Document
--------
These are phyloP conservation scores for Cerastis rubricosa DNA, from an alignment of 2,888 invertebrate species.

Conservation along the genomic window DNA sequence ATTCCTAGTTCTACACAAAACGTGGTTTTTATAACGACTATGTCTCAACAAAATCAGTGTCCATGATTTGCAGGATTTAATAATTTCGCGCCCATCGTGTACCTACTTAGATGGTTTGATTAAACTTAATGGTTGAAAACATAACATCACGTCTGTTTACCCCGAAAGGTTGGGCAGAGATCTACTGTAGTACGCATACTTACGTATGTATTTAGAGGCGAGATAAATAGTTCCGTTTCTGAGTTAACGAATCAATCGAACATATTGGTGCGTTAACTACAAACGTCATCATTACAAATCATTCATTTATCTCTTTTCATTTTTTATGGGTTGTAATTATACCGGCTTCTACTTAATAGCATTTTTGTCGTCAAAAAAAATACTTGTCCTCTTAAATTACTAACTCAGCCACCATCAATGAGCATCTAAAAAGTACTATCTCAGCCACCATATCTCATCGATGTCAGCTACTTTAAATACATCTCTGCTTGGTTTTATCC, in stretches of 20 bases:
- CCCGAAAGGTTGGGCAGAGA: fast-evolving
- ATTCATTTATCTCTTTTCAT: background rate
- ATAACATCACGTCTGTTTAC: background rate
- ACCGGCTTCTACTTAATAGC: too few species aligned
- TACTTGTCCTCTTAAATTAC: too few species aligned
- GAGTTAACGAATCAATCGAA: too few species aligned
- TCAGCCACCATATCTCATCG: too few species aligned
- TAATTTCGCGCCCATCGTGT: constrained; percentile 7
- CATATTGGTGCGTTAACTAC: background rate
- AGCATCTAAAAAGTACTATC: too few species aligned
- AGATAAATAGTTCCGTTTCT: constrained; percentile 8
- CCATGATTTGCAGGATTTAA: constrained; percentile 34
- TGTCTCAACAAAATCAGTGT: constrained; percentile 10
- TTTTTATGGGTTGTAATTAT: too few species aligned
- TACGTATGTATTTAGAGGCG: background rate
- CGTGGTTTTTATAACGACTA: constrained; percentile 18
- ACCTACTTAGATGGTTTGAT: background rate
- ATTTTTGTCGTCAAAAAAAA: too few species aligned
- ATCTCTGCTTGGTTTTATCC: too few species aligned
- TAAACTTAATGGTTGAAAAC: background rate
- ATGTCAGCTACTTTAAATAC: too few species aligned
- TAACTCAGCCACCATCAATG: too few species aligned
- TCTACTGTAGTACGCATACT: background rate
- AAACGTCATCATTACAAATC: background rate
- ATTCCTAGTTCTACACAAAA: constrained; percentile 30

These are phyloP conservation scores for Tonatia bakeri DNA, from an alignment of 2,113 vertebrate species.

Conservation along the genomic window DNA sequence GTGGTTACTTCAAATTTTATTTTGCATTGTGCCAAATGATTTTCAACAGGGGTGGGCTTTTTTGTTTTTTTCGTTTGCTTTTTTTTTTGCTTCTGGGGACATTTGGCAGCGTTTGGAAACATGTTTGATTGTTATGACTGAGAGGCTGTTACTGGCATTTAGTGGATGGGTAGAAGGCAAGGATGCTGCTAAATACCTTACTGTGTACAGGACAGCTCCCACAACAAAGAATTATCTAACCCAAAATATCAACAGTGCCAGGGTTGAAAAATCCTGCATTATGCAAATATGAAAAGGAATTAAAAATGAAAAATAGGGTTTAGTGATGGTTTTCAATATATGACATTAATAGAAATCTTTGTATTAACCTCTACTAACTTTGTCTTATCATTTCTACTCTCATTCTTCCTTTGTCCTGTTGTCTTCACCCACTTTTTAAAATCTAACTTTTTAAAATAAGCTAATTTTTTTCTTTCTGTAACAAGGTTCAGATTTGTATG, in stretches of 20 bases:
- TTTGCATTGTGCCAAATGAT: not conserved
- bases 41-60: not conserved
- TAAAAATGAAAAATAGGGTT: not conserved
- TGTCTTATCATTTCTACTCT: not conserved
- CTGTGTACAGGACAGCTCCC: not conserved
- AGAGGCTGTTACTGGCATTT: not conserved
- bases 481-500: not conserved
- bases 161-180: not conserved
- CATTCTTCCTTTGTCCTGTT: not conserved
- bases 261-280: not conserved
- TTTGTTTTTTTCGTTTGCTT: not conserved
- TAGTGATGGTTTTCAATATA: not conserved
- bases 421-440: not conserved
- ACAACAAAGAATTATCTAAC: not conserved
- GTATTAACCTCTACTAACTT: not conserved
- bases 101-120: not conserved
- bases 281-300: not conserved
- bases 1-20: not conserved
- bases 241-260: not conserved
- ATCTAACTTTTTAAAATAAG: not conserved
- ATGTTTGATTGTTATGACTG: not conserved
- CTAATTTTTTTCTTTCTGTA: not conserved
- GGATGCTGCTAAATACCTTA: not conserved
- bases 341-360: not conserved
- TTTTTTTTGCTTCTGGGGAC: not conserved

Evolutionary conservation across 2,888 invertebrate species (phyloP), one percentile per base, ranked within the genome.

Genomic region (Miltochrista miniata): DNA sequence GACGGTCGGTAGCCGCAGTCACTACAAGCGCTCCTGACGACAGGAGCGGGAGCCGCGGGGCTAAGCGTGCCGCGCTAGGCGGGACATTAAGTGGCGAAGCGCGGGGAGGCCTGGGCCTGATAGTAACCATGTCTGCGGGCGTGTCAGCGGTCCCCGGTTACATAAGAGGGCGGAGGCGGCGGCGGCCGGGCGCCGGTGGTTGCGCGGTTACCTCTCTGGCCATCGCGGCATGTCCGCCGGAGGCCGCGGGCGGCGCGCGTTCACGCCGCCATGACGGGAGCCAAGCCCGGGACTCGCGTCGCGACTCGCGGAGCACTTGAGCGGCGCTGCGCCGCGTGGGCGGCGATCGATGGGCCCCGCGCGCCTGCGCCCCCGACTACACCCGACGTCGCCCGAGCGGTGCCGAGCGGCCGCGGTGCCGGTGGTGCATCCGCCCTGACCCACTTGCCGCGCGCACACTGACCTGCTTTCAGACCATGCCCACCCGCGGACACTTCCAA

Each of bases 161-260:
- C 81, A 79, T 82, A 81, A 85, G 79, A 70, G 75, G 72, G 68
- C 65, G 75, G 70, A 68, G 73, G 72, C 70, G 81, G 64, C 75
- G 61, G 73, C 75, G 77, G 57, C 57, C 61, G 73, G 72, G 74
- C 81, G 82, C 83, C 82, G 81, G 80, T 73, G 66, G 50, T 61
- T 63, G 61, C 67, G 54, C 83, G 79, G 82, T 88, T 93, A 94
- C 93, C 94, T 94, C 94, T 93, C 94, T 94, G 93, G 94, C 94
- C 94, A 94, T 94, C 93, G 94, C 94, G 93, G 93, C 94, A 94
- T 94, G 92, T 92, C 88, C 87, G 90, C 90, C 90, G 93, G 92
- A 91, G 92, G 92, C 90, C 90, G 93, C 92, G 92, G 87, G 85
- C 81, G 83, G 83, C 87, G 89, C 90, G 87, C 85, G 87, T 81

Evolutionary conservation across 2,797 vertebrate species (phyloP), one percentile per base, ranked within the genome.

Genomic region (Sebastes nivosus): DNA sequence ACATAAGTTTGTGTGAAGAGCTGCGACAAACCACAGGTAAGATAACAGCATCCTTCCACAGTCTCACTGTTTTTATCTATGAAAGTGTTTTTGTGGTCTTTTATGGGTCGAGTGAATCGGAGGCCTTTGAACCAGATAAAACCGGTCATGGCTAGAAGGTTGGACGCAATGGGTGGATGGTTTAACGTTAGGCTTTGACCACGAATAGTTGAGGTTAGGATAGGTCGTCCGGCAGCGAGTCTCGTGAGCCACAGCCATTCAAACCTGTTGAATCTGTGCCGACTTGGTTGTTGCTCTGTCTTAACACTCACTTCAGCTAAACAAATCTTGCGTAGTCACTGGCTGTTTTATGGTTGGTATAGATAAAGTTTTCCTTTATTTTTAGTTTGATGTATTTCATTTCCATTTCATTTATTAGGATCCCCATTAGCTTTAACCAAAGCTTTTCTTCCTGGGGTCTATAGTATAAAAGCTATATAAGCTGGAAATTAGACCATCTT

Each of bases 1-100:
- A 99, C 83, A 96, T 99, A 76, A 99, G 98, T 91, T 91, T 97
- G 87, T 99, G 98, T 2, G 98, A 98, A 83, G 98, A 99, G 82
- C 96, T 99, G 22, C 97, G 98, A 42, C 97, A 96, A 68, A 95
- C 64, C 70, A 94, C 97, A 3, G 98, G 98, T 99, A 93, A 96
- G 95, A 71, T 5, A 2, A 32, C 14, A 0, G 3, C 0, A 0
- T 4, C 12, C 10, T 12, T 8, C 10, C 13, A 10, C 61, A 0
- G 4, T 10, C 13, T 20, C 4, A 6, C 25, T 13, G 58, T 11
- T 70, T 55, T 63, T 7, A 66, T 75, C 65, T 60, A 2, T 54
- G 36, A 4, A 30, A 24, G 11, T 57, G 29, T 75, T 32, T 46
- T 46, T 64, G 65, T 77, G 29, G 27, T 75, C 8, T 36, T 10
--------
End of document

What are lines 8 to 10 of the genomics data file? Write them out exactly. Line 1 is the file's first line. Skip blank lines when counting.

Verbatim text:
- GAGTTAACGAATCAATCGAA: too few species aligned
- TCAGCCACCATATCTCATCG: too few species aligned
- TAATTTCGCGCCCATCGTGT: constrained; percentile 7